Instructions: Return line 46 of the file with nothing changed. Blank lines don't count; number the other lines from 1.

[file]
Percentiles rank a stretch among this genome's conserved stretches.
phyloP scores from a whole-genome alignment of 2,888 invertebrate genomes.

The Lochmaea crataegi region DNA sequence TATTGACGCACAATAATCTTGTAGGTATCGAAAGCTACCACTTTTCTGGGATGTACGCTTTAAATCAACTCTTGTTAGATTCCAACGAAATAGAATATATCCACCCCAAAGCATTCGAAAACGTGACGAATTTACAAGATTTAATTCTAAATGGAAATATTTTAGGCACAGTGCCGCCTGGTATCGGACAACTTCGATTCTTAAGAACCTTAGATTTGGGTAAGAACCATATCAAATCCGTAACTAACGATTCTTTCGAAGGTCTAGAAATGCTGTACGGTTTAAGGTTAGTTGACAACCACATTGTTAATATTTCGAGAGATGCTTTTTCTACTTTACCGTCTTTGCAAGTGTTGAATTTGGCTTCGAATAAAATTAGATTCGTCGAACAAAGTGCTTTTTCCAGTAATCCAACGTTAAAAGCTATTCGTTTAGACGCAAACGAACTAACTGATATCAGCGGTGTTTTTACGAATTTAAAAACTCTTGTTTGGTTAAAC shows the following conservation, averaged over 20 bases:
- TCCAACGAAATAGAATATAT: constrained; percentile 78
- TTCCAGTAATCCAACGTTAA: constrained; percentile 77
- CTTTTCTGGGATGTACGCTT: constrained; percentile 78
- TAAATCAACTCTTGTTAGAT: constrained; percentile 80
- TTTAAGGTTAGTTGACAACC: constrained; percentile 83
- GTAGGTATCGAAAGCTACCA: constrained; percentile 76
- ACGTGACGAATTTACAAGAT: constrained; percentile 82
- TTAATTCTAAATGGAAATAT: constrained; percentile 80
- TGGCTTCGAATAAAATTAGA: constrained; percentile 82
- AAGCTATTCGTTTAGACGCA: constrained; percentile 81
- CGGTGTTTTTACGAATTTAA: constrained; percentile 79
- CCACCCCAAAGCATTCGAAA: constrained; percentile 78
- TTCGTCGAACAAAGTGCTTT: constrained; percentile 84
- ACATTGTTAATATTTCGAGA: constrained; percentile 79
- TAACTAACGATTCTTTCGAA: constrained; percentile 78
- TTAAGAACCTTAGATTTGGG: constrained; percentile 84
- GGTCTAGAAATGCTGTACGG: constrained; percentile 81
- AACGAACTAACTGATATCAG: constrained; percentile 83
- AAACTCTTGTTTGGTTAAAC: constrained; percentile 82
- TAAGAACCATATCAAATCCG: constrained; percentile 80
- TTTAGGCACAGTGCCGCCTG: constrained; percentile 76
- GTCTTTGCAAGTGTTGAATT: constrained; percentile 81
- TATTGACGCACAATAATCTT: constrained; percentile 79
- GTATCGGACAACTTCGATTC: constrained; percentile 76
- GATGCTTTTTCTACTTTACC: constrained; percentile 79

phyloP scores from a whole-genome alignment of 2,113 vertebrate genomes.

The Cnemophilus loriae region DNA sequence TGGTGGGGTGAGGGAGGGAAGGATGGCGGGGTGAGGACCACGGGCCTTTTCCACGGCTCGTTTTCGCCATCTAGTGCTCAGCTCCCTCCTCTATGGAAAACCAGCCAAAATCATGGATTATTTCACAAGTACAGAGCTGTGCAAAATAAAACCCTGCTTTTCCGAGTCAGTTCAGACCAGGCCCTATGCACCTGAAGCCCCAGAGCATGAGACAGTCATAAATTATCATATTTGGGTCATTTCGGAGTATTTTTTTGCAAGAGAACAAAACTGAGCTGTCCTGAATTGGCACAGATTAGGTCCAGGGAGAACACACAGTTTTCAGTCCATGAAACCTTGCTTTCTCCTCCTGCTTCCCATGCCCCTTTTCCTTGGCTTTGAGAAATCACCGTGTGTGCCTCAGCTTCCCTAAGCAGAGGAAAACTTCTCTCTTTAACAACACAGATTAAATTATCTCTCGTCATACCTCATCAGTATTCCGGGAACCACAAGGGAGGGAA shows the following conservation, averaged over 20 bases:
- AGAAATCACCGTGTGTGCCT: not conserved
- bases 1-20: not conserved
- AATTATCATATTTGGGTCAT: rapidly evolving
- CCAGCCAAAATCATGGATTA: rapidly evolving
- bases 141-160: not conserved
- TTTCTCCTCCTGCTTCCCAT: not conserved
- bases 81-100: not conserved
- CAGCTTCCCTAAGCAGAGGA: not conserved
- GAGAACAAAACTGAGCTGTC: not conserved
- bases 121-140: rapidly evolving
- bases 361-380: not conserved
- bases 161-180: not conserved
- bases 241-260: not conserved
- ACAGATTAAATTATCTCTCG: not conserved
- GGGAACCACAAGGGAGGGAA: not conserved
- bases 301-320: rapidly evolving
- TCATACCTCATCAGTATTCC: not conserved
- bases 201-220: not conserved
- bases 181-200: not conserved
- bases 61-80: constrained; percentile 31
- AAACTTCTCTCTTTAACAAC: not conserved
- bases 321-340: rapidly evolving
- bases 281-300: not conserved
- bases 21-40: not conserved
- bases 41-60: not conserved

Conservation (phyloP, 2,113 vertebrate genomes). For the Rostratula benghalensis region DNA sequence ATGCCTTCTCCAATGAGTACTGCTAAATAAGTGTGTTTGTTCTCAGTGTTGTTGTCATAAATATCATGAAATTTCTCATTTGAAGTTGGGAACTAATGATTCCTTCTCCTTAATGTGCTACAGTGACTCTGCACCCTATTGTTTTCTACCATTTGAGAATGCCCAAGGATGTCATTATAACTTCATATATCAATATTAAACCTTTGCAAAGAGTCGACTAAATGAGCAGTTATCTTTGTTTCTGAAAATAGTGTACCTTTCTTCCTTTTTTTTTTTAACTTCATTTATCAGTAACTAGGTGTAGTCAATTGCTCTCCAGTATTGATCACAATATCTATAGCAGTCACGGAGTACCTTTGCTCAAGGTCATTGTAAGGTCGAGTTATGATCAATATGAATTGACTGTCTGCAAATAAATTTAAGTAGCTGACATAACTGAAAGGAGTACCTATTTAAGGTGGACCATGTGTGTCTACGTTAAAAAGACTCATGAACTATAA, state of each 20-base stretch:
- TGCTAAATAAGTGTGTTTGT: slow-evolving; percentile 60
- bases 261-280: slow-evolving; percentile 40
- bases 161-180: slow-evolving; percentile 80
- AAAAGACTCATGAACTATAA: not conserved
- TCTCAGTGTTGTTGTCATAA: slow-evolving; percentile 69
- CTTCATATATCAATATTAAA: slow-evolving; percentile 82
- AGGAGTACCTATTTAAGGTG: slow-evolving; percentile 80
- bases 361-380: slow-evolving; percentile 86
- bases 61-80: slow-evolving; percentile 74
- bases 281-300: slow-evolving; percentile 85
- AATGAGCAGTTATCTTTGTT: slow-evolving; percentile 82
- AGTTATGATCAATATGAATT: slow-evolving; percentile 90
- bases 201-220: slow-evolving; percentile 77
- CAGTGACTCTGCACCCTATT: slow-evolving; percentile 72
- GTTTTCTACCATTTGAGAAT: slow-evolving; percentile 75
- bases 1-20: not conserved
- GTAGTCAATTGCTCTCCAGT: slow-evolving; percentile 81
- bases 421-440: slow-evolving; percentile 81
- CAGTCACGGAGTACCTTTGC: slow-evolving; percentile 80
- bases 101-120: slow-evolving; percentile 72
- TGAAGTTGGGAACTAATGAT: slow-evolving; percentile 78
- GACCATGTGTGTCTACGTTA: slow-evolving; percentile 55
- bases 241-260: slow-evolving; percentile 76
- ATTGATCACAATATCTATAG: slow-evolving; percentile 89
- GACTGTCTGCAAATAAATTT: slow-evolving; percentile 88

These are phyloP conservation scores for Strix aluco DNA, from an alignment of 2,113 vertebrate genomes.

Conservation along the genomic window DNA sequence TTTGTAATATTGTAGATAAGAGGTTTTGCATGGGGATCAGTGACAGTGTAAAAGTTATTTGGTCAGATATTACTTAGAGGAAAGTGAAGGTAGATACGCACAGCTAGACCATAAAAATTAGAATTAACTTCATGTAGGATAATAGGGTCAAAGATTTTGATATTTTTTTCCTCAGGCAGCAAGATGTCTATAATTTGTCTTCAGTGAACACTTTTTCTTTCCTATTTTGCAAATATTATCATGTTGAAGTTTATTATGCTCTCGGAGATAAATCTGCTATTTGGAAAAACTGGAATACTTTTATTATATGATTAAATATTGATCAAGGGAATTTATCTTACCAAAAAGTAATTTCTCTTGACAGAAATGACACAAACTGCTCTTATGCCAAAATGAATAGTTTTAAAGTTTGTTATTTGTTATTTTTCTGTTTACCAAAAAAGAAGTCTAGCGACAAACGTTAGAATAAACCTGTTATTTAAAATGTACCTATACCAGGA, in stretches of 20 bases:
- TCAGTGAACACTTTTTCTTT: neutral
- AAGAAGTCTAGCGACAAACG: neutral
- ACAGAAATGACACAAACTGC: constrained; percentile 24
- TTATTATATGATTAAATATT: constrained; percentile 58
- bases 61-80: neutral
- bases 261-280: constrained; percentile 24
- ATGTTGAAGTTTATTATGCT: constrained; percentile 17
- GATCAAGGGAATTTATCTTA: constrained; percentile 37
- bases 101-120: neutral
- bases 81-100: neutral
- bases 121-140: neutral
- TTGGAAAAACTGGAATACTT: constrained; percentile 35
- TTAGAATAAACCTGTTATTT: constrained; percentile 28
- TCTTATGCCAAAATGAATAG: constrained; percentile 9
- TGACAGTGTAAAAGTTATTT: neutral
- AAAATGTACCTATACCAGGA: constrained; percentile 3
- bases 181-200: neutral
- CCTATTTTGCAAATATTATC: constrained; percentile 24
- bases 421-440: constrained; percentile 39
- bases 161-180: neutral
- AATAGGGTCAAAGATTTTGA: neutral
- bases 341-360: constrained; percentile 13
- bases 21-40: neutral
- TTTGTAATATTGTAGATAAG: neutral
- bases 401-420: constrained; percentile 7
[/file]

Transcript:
- bases 301-320: rapidly evolving